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SDG Goals: obstacles, challenges and the way forward

K.C. Sreenath

As we move towards the last quarter of 2023, there is barely six years left for the world to achieve the targets set by United Nations for attaining Sustainable Development Goals, a set of universal objectives to balance economic, environmental and social needs of the world population by 2030. Given the current Global socio political scenario, this seems to be a tough call by any standards. The continuing Ukraine conflict, climate induced disasters, food shortages, climbing inflation, political uncertainties and wide spread economic meltdown make the attainment of 17 SDG targets almost impossible by 2030.

Hope and Skepticism
But we in India look at the future with great hope and equal skepticism. Our hope arises from the fact that India is well on its way in becoming the fifth largest economy in the world. As per the reputed rating agency S&P Global, India is expected to grow at an average rate of 6.7% annually from 2024 to 2031 and its economy from the current $ 3.4 trillion to 6.7 trillion by 2031. But it also raised concerns that India will face macro challenges in the upcoming decade to turn traditionally uneven growth into a high and stable trend. As per the IMF, India is expected to become the third largest economy in the world by 2030.

But even after being one of the most stable economies in the world amidst the global economic meltdown, India is ranked as low as 112 out of 149 countries in the global SDG index. As per the Sustainable Development Report 2023 India has a score of 63.45 against 100. Countries which are similar to India like China, Argentina and Brazil are all far above us in the SDG index. But the positive take away is that India has a spill over score of 99.43 under SDG progress which means that we have more positive than negative spillover effects in our quest for attaining SDG goals.

Economic prosperity and social parameters
One interesting fact to be noted here is that economic prosperity alone does not bring about improved social parameters and well being of the citizens of a country. If that was the case, America which has the highest per capita income in the world should have occupied the number one spot on the SDG Global index, but unfortunately it occupies the 39th spot with 75.91 points. Even other countries with high per capita incomes like Australia, Canada, and Switzerland do not find a place in the top ten bracket.

As per the SDG global rankings , Finland (86.76 points), Sweden (85.98) and Denmark (85.68) head the SDG rankings table . It has to be noted that these countries have chosen a mixed economic system that reduces the gap between the rich and the poor through redistributive taxation and a strong public sector while adopting a capitalist structure. These facts and parameters drive home the point that monetary resources alone does not lead to holistic well being of people of a country.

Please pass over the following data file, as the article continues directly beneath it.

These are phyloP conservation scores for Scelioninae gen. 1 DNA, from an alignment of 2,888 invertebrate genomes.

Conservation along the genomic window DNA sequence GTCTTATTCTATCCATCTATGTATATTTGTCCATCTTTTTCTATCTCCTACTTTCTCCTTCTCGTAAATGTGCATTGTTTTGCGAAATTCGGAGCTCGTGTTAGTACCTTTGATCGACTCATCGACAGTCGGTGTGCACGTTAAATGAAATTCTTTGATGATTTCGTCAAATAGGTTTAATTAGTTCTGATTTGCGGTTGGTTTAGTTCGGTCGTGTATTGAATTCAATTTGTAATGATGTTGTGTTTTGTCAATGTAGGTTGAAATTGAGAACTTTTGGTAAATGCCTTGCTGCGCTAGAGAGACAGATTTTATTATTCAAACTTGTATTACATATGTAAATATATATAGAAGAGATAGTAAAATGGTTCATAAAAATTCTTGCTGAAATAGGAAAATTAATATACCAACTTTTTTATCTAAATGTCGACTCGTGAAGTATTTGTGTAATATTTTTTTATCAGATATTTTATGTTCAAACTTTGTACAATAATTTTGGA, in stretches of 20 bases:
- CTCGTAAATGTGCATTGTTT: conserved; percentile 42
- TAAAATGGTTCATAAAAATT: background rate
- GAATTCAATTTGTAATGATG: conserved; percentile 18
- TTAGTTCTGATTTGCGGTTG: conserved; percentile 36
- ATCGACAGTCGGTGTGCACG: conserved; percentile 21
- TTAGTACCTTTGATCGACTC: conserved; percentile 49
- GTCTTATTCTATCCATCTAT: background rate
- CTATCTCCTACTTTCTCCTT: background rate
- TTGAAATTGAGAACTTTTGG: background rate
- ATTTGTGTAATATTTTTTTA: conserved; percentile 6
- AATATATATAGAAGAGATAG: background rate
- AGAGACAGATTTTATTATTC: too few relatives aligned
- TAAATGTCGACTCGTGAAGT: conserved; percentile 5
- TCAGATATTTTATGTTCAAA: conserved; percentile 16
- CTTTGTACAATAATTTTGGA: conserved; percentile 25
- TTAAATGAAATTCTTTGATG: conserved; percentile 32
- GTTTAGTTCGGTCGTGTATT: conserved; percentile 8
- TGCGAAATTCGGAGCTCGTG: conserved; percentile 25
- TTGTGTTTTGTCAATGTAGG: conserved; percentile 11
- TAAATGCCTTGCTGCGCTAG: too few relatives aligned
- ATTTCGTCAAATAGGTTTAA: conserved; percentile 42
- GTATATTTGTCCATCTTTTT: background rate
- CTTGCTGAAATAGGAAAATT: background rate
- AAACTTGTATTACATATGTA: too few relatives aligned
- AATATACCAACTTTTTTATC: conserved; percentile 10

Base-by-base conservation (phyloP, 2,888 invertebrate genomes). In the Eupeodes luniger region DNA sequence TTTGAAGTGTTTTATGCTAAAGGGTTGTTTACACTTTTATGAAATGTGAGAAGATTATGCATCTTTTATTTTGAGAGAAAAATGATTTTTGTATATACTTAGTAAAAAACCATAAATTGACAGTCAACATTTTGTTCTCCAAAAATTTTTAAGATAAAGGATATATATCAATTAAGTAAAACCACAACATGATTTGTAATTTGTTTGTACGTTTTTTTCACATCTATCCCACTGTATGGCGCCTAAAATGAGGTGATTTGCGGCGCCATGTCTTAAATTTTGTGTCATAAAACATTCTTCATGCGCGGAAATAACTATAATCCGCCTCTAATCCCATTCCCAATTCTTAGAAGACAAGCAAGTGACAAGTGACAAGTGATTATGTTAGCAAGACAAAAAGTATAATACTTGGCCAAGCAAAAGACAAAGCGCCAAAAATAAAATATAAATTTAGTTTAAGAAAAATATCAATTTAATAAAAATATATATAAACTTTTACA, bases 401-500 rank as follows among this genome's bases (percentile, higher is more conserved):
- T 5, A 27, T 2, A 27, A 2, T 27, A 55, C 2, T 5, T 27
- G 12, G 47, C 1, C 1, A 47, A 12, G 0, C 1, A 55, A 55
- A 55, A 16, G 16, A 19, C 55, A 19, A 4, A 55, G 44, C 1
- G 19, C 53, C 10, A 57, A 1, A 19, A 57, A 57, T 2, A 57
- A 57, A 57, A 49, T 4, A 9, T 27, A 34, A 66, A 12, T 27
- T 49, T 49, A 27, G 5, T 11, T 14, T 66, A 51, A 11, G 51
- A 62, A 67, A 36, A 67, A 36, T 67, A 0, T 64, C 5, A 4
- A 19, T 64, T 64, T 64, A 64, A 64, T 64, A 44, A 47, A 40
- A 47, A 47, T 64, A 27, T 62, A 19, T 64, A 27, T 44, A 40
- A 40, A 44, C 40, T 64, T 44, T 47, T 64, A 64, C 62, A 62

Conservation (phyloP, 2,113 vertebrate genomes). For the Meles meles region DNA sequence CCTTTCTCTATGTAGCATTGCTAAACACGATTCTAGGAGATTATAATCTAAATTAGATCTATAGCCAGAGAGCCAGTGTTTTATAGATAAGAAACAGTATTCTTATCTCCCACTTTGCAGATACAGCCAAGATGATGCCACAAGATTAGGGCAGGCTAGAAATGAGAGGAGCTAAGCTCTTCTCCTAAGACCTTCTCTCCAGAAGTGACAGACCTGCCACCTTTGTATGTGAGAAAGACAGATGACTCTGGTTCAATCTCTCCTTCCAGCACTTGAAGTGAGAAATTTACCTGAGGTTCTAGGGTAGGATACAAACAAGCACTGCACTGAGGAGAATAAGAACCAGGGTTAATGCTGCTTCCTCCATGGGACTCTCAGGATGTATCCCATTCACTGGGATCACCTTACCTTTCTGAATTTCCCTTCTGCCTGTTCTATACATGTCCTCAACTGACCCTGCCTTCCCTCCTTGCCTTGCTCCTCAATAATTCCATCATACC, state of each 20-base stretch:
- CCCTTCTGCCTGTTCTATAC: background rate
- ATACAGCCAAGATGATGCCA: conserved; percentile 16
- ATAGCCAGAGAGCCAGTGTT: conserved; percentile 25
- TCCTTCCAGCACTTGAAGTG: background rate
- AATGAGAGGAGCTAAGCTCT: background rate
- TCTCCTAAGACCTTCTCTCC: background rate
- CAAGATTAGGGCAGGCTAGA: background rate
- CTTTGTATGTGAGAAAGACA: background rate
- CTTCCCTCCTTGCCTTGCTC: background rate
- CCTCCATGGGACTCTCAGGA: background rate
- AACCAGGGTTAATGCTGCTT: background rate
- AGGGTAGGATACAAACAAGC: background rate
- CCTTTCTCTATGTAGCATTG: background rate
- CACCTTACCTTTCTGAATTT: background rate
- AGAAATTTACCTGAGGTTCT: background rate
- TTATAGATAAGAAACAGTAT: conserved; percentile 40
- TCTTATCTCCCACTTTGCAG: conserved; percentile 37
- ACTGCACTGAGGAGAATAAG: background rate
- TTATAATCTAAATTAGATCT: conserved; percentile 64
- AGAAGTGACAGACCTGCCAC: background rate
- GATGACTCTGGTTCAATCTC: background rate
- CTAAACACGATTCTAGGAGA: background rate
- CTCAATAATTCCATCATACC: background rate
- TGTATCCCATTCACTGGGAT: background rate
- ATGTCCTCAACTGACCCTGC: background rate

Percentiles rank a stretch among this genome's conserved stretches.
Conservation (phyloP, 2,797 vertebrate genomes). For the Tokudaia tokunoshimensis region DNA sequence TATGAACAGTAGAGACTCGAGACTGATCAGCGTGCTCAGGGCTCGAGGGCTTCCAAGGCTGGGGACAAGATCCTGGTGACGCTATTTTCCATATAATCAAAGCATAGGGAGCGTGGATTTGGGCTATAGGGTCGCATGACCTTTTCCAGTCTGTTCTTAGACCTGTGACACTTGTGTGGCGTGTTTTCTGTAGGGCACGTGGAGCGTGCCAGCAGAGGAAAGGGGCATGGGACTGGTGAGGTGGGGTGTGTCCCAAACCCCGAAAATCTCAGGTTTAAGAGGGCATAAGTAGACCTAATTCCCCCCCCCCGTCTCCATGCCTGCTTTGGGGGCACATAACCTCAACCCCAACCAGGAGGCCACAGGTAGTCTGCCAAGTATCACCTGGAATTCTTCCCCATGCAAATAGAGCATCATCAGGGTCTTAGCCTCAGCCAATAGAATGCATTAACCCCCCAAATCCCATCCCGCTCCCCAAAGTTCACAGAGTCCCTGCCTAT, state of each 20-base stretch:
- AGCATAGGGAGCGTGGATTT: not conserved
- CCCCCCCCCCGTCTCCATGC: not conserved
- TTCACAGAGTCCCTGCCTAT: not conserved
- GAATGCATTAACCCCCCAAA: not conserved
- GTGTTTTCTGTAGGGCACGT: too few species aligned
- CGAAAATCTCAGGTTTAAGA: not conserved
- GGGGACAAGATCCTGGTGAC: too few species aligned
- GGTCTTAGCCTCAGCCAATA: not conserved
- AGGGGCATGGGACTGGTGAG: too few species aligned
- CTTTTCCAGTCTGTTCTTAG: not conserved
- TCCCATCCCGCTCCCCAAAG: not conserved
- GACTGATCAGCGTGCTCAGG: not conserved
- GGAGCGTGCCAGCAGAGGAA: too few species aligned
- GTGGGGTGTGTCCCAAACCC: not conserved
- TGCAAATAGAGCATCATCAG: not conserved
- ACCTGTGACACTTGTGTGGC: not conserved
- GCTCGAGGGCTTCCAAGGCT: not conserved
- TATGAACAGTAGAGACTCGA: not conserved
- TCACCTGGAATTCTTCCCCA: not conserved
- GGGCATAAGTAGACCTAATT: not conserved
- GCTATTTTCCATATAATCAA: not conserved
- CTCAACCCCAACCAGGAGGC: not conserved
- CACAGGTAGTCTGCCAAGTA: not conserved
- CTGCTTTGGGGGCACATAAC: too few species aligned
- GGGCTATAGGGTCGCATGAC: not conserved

Population: boon or bane
India faces enormous challenges and obstacles in its path for achieving SDG goals. The foremost obstacle could be our unbridled population growth. We have almost 18 % of the total global population of 140 crore living in just 2% of the land mass of this earth putting enormous pressure on our natural resources like water, air, coal, oil, natural gas, minerals, forest produce etc. This itself poses as a huge challenge in achieving many of the sub parameters under various SDG goals which are directly dependent on natural resources. These include SDG goal 2 (Zero hunger) SDG goal 6 (Clean water and sanitation) Goal 7 (Affordable and clean energy) Goal 11 (Sustainable cities and Communities Goal 13 (Climate action) Goal 14 (Life below water) Goal 15 (Life on land).

Of course, there are conflicting views on this. Many would view our growing population as an asset which leads to rapid economic growth. India is home to fifth of the worlds’ youngest population. This could create a demographic dividend that can play a critical role in the country becoming a five trillion economy in the near future. They would argue that the large young population can be an asset in terms of an innovative and entrepreneurial workforce leading to a diverse demand driven market leading to increased prosperity.

But the picture is not all that rosy, as per the World Bank report, India is home to 25% of the poorest population of the world. Another area of huge concern is the gender disparity in our workforce. Only 23.97 % of women were part of India’s labor force in 2022. This is not a good sign for a developing country as women constitute 48.5% of India’s population.